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Teen Pregnancy is Not a Life Sentence for Failure

Reflections of a former teen mom and university graduate

By Desirre Flores
Published on LatinoLA: August 22, 2003


Teen Pregnancy is Not a Life Sentence for Failure


I look at her face. She speaks with strength, endurance, experience. She is 18 and has two babies already.

So what does not only our gente but all of society do?

They automatically silence her, reject her, torment her, tell her she is finished, she is useless. She will be nothing more than the dumb girl walking the boulevard, pushing her stroller to Planned Parenthood getting more help she doesn't deserve just so she can mess up again.

I listen to her talk about how the community college counselor, a Chicano, laughed at the thought of her taking science classes, laughed at the thought of her taking classes two weeks after having her second baby, laughed at the thought of her having dreams of going to a real University.

I tell her I know what she feels.

One of the hardest and saddest things about being a teen mom is you are not allowed to even think of a future. Your familia says you're finished. Who will want to marry you now? The teachers and counselors chuckle at your thoughts of even attempting to obtain a degree. How do you expect to do that? Your peers don't really know what to say because most of them are dealing with enough of their own problems.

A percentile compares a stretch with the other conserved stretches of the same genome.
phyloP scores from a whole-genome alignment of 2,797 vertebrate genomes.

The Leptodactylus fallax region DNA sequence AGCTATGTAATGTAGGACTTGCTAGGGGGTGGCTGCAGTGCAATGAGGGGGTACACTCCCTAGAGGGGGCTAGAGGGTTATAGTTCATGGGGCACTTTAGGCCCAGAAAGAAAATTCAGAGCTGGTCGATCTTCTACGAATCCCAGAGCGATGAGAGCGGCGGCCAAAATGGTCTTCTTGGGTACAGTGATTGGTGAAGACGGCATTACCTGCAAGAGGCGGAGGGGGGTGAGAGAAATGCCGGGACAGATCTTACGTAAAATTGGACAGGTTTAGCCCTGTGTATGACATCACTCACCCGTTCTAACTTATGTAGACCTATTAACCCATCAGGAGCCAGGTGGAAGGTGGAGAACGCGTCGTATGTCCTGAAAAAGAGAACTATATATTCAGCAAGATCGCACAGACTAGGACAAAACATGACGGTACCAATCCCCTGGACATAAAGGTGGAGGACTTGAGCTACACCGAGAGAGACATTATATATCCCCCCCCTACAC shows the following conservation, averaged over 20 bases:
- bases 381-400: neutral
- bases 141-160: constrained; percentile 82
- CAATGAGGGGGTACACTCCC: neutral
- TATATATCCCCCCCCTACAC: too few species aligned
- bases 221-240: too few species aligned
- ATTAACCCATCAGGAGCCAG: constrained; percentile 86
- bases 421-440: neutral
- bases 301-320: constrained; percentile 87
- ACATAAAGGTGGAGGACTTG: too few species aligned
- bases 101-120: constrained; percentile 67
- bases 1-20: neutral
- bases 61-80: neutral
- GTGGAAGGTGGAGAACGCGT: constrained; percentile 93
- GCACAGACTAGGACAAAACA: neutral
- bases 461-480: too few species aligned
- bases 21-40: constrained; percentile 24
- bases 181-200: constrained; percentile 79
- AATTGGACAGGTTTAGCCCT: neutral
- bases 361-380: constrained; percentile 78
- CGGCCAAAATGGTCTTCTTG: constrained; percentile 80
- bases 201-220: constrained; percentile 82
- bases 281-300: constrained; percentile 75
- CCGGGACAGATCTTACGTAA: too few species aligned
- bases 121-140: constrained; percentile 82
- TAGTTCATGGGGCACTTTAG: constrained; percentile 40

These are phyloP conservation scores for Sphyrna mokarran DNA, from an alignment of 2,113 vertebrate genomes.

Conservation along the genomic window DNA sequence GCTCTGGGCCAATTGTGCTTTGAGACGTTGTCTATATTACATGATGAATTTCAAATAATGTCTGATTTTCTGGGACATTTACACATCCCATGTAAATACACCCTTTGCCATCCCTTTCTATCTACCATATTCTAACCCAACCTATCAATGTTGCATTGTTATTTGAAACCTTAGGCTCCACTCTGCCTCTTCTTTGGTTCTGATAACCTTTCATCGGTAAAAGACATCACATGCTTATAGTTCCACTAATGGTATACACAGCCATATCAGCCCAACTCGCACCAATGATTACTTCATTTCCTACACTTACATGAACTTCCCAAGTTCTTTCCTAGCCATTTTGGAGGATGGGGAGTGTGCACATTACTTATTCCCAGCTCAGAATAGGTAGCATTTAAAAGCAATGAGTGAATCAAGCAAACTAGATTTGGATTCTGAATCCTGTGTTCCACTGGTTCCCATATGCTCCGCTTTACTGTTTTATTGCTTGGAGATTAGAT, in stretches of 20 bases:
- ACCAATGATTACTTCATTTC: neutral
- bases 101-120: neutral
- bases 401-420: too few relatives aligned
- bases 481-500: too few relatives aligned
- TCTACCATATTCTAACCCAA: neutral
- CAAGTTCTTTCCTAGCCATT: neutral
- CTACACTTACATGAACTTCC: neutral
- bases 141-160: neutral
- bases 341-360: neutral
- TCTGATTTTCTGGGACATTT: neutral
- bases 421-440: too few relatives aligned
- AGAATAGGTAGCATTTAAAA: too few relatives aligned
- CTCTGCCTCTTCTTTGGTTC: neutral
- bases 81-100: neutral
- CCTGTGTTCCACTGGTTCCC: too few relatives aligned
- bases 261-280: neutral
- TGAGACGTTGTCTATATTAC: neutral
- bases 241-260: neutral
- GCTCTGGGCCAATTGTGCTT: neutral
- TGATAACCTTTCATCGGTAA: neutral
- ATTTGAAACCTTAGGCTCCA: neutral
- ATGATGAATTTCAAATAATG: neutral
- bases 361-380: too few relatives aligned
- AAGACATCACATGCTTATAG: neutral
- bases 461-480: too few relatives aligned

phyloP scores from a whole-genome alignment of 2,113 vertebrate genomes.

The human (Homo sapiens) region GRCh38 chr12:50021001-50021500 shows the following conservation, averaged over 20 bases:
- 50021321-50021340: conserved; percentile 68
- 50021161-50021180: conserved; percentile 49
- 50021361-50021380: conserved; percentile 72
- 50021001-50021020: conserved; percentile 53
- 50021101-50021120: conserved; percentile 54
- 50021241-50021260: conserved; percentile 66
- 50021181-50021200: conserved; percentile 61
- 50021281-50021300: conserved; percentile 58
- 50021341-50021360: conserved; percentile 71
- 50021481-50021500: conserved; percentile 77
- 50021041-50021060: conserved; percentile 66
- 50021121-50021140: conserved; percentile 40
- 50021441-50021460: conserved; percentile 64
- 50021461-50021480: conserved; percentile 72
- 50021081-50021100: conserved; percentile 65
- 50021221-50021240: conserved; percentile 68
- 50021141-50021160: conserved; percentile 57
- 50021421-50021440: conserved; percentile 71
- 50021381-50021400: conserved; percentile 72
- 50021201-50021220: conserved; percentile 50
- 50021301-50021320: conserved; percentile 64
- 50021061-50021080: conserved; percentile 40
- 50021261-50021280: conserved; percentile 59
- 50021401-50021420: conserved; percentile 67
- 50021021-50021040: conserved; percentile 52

So for the Latina teen mom, who is there to encourage her, to tell her she is not finished, to tell her she matters to her baby, to her people, to this world? Not too many people are willing to do that.

I got pregnant when I was 16. I didn't think I could be much of anything before I got pregnant but when I did it was like OK, I guess I need to get married now. But my boyfriend was abusive (something very common for teen mothers) and he wouldn't let me do anything. I couldn't finish school, I couldn't have friends, I had to live in this little world that revolved around him.

Eventually things got so bad, I had to get out (which is not an option for many women), and once that was done I had no idea who I was, what I was going to do, who I could talk to. All my friends were going through the same thing so it wasn't like I could turn to them. All I had was my little papasito who seen his mama cry too much.

After a year of on and off community college, fights with my X to try to get him to leave me alone, I figured out what I was going to do. I was going to go to college, no not just community college but a big University, the kind that no one ever thought I could ever even think of getting into.

And why couldn't I get into one?

I had the intelligence; the only problem was money and childcare. So those were the things I focused on to get squared away first.

I found out the big universities had subsidized childcare programs, there was financial aid, there was student family housing, all these things no counselor I ever spoke to knew about.

For the young girls I have workshops with -- like the one I described earlier -- I tell them higher education for the former teen mom is very hard but worth the struggle. I tell them to research everything for themselves because too many people will give you their personal opinions instead of the professional factual information they are supposed to. I tell them that it is not impossible, because once I started attending classes at UCLA there were many young women of color just like me, single and married mothers who were doing amazing things at this University.